Imagine, if you will, six gringos jumping up and down, stamping their feet, running around with flashlights in the new-moon darkness shouting random phrases of surprise and dismay, and you'll have a clear enough picture of the scene as it began. Mark was the first to notice, as he wandered off into the vanguard of the storm before they had completely engulfed us. We'd been sitting serenely around our little campfire for a good while when he decided he needed something from his tent. "Man, there's a bunch of ants over here." was the first thing the rest of us heard, followed by "Shit! They're all in my tent" (Lesson one, dear gringos, keep your tent zipped up tight.) followed by "Shit! They're everywhere! Thousands of them!" This of course, got the rest of us up on our feet to see what all the excitement was about. "Whoa! Geez, look at all of em." was the first thing out of Jerry's mouth, followed pretty quickly by "Oh shit! They're over here too!" About this time, I decided to get up from my comfy chair and see what all the hubbub was about. I grabbed my headlamp and headed over to where Jerry and Ron were now busily exclaiming and doing a little "they're on me" dance and sure enough, all our caving gear, ropes, drills, tubs of carbide, etc. which was gathered in a pile under a little rain fly had turned to an undulating mass of black. "Where the hell are they coming from?" I wondered. I started to look around the periphery of the swarm as Ron headed for his truck to fetch a camera so he could get some shots of Mark furiously sweeping ants out of his tent. Mark at least had come prepared. His Taj Mahal-sized tent had all the comforts of home, including a full sized broom, which was coming in really handy right about then.

It was about this time that Mark made a couple of observations-- one was that his tent was also full of other hapless bugs who were fleeing ahead of the marauding invaders and the other was that they seemed to be underneath everything and weren't climbing up at all. He'd sweep for a bit, then pick something up and say "Oh, shit! There's a thousand more ants under here," followed by a fresh frenzy of sweeping and foot-stamping, until he'd brought that spot under control, whereupon he'd move something else and repeat the process. "They're getting under everything! Shit Aaahh." Stamp, stamp!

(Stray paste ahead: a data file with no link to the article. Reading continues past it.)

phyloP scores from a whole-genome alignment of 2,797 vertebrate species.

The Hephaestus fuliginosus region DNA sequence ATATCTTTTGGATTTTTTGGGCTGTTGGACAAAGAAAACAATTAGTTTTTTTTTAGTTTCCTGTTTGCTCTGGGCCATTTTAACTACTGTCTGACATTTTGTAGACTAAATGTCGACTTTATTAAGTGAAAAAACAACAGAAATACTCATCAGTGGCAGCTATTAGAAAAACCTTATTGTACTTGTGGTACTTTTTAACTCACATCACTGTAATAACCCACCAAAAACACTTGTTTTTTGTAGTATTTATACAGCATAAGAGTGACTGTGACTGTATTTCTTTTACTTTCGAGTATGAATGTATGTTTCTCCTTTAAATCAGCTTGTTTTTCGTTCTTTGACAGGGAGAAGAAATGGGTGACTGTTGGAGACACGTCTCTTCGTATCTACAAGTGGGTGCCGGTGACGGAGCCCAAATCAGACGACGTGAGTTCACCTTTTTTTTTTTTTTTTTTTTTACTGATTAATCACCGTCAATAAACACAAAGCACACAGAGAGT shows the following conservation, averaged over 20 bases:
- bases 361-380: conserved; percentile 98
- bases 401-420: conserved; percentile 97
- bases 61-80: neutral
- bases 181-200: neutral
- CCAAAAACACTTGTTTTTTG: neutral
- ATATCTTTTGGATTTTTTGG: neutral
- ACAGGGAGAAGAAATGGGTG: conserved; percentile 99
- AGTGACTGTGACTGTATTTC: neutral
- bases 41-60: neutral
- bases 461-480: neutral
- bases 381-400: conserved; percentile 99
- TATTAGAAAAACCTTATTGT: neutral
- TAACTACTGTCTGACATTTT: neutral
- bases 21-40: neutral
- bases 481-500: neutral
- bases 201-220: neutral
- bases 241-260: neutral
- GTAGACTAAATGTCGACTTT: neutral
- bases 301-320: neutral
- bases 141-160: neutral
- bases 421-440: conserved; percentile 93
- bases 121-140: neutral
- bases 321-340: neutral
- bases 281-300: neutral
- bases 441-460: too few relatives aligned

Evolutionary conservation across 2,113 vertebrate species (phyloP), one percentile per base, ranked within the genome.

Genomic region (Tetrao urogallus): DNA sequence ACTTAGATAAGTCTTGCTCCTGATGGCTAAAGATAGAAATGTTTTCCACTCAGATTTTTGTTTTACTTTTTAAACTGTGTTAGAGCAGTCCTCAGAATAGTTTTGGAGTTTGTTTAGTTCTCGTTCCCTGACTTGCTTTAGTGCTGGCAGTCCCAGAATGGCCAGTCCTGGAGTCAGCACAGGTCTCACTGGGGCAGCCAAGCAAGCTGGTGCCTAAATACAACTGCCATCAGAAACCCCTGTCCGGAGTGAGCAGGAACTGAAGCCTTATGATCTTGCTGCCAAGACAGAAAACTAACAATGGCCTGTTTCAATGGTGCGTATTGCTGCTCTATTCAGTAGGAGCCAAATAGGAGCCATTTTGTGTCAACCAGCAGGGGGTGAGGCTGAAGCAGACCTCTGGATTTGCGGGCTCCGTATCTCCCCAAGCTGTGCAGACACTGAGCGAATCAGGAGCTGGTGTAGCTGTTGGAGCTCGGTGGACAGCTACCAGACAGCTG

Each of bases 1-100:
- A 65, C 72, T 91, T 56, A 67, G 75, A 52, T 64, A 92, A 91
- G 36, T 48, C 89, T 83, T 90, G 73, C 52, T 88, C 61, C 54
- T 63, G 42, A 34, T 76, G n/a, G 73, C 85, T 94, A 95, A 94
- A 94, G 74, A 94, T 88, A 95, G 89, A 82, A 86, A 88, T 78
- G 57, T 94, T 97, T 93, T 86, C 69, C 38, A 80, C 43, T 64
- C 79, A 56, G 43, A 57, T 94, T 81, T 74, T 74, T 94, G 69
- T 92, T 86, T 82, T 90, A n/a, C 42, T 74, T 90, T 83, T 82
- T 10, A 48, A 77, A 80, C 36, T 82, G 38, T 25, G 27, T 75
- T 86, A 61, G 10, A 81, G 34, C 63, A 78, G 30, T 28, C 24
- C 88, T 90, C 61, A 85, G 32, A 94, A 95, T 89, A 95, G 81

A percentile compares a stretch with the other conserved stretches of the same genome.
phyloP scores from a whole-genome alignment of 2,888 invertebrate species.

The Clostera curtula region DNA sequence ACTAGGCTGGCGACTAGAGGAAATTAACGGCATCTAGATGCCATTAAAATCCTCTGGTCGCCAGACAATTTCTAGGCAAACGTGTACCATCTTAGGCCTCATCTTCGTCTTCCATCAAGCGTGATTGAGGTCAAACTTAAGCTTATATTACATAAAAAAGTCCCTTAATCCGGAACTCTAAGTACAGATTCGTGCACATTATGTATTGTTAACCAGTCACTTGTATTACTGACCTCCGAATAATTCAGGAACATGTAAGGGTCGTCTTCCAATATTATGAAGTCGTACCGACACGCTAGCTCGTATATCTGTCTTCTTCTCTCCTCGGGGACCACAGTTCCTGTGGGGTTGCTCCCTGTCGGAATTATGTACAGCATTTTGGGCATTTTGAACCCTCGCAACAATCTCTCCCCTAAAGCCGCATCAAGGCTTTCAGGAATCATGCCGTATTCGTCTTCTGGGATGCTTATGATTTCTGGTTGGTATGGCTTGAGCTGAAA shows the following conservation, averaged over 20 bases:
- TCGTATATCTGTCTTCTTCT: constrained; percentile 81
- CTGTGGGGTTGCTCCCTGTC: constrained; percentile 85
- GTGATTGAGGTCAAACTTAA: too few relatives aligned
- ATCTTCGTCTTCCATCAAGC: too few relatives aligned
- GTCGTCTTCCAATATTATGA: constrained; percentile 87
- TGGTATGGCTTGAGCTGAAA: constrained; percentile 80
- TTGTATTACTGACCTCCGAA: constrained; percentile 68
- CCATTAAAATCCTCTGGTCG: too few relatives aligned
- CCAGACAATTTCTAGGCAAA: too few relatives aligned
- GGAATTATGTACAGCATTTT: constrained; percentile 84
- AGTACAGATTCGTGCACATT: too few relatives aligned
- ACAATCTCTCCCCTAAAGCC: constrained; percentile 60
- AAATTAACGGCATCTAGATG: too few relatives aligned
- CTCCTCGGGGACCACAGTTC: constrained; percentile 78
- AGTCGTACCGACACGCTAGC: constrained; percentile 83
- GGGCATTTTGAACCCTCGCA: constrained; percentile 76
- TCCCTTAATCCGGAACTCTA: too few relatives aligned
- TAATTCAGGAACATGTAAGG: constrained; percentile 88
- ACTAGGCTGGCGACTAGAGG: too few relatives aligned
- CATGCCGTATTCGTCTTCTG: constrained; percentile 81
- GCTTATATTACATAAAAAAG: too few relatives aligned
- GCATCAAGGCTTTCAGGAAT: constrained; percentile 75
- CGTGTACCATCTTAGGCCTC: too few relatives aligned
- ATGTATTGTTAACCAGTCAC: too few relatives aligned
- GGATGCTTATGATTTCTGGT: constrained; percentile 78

While the emergency tent-decontamination was underway, Jerry, Enora, Ben and I had been wandering about the campground trying to find the edges of the swarm, and figure out where they were coming from and what general direction they were moving in. What we found were several wide trails of streaming ants, moving more or less from lower ground to higher ground across the front third of the area we'd occupied between two pastures. There were two ant superhighways, one going under, and one emerging from underneath Mark's tent, both at least three to four inches wide. Another was moving right along a rain-diversion trench he'd dug behind his tent. Another large streaming trail had begun to form in front of Ben's tent and was moving through the gear tent, where formerly, they'd been just swarming in every direction. We began at that point to get a picture of the Modus Operandi of the invaders. The apparently have a roving swarm which seems almost directionless, but which really moves as a front, and they overwhelm whatever insects they happen upon in the 20-30-foot-wide front. Behind the front come the columns, 2, 3, 4 inches wide. And they come, and they come.

While the sweeping was winding down in Mark's tent, Ron had determined that a good spray of Off would generally deter them from moving in a certain direction, so those of us who hadn't had our tents overrun yet, proceeded to spray a nice, fat line of off around them. We retired to the relative safety of the campfire for a while until we noticed that the swarm had taken an ominous turn towards the cooking tent. "The food!" We jumped up again and hurriedly carted all our food tubs off to various vehicles, the whole time wondering aloud what good that could possibly do should they decide to mount the vehicles. It was probably futile, but we felt like we were doing something, and as it turned out, they never moved towards the trucks.